In the United States, it’s pretty common to find WiFi at places like coffee shops and airports (often with a purchase or payment) — but beyond that, public WiFi in the States can be pretty hard to come by. If we want to connect while away from home or the office, we often have to rely on cellular data, and that can get expensive fast. But outside of the U.S., increasingly more global destinations are offering free public WiFi, so residents, tourists and expats alike can connect when and where they need to. Here are a handful of international cities that are getting it right.
Sweden’s capital — which happens to be where the WiFi password-sharing app Instabridge is based — has an extensive network of free WiFi spots, including the city’s visitor center and central train station. “Stockholm...has the best free WiFi of any city I’ve ever been,” said Paige Brunton, a digital nomad and online business educator. In fact, in her experience, she said “you don’t need to be in a certain cafe or restaurant or hotel, the city center itself just has free WiFi...so you never need to worry about getting lost or buying a local SIM card.”
Estonia may be a small company, but it has a massive WiFi network: In fact, the government refers to its digital savviness as “e-Estonia,” which Wired once wrote is “the most advanced digital society in the world.” Chances are, almost anywhere you go in the country — from public parks, to restaurants and even forests — you’ll be able to access wireless internet, and the capital city of Tallinn is no exception. This map shows the countless hotspots that blanket the city.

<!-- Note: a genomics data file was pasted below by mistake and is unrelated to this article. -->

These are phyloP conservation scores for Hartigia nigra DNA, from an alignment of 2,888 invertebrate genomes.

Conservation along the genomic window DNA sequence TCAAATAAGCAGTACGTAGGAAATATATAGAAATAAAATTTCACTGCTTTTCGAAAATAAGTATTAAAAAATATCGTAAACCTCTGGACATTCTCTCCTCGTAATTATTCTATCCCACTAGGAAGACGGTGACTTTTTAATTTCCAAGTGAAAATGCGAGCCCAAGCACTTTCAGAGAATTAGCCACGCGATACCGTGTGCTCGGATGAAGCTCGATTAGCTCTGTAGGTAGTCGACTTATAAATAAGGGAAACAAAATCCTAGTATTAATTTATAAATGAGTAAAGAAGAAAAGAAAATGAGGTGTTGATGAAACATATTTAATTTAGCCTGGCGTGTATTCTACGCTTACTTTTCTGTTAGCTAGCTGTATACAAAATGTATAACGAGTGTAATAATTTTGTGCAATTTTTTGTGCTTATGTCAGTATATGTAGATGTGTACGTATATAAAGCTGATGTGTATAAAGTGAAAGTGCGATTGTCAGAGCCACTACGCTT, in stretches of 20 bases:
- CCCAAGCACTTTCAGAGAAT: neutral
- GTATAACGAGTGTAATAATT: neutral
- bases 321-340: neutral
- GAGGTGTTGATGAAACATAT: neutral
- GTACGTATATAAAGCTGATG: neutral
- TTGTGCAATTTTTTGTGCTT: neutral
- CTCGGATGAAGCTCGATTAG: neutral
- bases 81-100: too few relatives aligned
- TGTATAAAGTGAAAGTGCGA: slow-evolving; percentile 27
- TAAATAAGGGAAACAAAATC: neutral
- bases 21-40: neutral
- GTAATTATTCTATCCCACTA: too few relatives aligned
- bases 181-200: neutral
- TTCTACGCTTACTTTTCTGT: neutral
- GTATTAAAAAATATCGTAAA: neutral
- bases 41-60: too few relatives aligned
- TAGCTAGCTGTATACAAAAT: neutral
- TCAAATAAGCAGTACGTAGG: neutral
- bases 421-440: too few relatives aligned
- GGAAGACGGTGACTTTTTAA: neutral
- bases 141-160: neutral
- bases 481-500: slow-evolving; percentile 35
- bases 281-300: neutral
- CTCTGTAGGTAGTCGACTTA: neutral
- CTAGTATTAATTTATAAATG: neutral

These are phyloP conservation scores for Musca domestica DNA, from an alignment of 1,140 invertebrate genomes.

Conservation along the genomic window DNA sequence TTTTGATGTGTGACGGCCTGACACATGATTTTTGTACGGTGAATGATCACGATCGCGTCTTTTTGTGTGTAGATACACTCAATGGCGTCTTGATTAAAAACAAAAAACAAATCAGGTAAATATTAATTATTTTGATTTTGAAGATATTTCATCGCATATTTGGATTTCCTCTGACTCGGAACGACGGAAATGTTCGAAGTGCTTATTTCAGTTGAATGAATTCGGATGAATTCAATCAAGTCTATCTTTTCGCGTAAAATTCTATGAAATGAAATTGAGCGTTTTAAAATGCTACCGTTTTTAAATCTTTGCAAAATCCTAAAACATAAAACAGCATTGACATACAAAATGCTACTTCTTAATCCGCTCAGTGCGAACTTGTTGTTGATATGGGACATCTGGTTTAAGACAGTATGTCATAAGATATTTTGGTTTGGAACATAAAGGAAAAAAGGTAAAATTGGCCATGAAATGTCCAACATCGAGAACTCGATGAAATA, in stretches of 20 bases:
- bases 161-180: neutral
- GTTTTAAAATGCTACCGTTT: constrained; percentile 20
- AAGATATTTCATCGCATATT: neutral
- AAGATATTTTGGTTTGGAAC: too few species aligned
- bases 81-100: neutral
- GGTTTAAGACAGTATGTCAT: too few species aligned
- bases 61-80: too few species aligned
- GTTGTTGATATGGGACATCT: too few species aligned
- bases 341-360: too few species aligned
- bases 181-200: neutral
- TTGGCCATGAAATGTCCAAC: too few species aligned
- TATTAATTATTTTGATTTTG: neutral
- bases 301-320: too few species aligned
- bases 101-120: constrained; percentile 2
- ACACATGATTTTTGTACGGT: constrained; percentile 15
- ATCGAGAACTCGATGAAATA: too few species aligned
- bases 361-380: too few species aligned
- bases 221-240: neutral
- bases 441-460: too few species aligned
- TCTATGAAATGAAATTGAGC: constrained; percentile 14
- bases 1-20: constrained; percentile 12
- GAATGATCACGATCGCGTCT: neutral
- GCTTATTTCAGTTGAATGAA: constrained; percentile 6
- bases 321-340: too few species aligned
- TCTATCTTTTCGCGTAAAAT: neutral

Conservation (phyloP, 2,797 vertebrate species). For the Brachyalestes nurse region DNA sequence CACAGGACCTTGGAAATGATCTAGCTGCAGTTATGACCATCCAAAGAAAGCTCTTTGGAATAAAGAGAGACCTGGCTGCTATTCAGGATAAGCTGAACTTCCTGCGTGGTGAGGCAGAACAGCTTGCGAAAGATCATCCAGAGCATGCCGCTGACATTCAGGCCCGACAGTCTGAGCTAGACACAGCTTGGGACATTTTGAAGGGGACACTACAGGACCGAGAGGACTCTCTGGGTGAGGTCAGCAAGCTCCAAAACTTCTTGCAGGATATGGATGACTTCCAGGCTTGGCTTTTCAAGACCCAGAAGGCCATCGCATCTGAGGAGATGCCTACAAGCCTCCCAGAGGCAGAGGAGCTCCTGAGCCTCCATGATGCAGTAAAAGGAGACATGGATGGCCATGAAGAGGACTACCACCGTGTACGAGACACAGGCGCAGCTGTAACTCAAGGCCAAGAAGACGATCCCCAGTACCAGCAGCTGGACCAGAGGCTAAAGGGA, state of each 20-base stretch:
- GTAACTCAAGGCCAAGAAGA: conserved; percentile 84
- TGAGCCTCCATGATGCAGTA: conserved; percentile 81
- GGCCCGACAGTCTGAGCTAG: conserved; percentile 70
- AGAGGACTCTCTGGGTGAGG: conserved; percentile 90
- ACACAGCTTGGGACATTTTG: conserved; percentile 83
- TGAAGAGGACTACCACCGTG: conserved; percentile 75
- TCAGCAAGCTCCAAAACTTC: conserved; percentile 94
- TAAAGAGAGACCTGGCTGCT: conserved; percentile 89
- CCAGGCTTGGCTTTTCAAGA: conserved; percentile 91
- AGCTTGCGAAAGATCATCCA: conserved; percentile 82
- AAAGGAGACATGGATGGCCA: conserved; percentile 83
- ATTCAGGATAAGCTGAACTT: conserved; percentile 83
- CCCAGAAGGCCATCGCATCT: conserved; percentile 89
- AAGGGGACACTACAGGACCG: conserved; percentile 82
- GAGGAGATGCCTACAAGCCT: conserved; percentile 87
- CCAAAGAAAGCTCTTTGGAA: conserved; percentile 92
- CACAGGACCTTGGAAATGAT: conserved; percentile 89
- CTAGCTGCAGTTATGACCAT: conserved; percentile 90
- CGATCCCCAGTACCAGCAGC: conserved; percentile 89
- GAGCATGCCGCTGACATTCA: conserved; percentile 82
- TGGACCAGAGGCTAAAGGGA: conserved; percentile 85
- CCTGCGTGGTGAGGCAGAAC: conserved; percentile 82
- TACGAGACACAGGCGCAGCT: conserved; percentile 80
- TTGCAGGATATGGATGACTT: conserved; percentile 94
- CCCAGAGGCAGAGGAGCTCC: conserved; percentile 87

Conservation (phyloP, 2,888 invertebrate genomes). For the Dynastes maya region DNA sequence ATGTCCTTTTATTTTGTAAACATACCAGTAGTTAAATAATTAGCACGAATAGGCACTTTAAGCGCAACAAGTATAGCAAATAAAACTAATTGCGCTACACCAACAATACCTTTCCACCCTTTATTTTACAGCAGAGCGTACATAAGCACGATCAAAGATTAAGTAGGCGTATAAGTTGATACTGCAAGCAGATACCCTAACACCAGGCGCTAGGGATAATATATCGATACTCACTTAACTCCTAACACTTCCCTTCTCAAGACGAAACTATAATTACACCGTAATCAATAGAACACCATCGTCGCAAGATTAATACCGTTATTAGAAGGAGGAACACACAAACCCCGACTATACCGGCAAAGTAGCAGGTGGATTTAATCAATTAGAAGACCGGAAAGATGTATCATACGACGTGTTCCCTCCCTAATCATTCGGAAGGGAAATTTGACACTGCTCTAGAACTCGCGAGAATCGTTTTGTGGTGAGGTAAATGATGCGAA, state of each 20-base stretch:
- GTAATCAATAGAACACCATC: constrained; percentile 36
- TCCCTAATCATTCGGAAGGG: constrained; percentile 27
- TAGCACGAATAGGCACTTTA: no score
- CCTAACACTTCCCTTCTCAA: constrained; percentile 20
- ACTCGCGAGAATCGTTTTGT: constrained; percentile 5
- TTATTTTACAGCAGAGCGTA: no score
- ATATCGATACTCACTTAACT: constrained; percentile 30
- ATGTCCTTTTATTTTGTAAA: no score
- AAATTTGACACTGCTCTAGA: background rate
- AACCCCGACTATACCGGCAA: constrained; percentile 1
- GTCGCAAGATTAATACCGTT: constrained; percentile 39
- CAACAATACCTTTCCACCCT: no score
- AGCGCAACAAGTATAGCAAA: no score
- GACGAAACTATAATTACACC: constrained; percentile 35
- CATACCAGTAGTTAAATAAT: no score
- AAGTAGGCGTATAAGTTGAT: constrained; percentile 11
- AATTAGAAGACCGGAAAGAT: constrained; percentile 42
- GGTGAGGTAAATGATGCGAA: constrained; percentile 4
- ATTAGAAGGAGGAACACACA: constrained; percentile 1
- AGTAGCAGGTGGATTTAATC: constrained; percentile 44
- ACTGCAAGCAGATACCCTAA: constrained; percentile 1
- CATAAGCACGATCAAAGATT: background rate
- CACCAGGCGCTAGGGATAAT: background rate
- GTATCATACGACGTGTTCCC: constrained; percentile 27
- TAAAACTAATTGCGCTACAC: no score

Hong Kong, China
Hong Kong offers WiFi hotspots throughout the city under the network “Wi-Fi.HK,” which can be found in malls, parks, museums, sports venues and more. Beyond that particular network, Discover Hong Kong noted on its website that there are hotspots at most public transportation hubs, as well as at many cafes, convenience stores, phone booths and more. “I’ve never been to a place more connected than Hong Kong,” said Jessica Silber, director of global sales at GeoEx. “We found free government WiFi on the bus, free government WiFi on the beach, WiFi in the dim sum restaurant [and] WiFi in the coffee shop. It was everywhere!”
Tel Aviv, Israel
Tel Aviv is a hub for digital innovation — the government refers to it as “the Startup City” — and it has the internet access to match. The city launched its free WiFi network in 2013 with 80 hotspots at tourist attractions, beaches, entertainment venues and more. Visitors can locate the hotspots on this map.
“The island of Bali in Indonesia is a digital nomad hotspot,” Brunton said. That fact alone means there are countless places across the tropical island where you can access WiFi, whether you’re working full-time or just need to check on a few things between beach excursions. Brunton noted, “When you walk into basically any restaurant or cafe, it’s full of people working from laptops, enjoying the free WiFi for hours.”